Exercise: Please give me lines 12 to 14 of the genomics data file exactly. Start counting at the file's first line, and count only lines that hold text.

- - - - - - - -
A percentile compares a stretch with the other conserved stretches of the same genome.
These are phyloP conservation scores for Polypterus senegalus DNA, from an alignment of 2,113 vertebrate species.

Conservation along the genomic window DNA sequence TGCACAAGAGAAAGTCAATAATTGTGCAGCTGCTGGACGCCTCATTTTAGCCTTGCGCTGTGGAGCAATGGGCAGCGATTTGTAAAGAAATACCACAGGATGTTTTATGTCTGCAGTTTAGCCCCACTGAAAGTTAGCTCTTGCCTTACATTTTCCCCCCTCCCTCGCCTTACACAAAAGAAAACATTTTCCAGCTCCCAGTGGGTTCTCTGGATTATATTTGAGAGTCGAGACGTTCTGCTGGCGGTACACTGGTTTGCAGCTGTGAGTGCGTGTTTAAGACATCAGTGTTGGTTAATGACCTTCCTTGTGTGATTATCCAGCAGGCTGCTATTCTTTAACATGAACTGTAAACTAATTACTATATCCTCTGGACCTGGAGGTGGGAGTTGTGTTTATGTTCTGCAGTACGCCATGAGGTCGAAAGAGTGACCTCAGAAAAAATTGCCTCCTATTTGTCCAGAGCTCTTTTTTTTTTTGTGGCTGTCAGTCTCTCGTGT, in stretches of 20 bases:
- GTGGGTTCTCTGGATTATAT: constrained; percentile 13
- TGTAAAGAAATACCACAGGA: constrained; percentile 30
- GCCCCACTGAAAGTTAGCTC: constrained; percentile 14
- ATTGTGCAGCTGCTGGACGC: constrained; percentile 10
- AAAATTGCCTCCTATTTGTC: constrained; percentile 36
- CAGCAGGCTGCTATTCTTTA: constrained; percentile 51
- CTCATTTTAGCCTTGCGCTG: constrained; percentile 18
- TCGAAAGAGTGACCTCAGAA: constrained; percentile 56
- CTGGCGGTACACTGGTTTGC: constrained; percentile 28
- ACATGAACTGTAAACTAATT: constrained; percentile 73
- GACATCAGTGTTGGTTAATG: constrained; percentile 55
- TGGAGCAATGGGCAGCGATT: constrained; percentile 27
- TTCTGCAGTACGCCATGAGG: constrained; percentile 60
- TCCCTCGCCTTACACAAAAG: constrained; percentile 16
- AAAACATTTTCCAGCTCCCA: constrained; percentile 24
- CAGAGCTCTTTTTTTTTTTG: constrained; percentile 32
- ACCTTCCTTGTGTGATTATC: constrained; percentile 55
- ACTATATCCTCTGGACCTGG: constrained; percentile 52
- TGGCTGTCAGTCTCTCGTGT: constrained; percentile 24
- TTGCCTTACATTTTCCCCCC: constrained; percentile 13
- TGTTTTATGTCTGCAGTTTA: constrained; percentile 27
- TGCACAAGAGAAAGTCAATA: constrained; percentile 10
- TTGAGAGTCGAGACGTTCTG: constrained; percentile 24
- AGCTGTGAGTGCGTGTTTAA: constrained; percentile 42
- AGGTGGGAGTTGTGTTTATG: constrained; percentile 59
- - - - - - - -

- CTGGCGGTACACTGGTTTGC: constrained; percentile 28
- ACATGAACTGTAAACTAATT: constrained; percentile 73
- GACATCAGTGTTGGTTAATG: constrained; percentile 55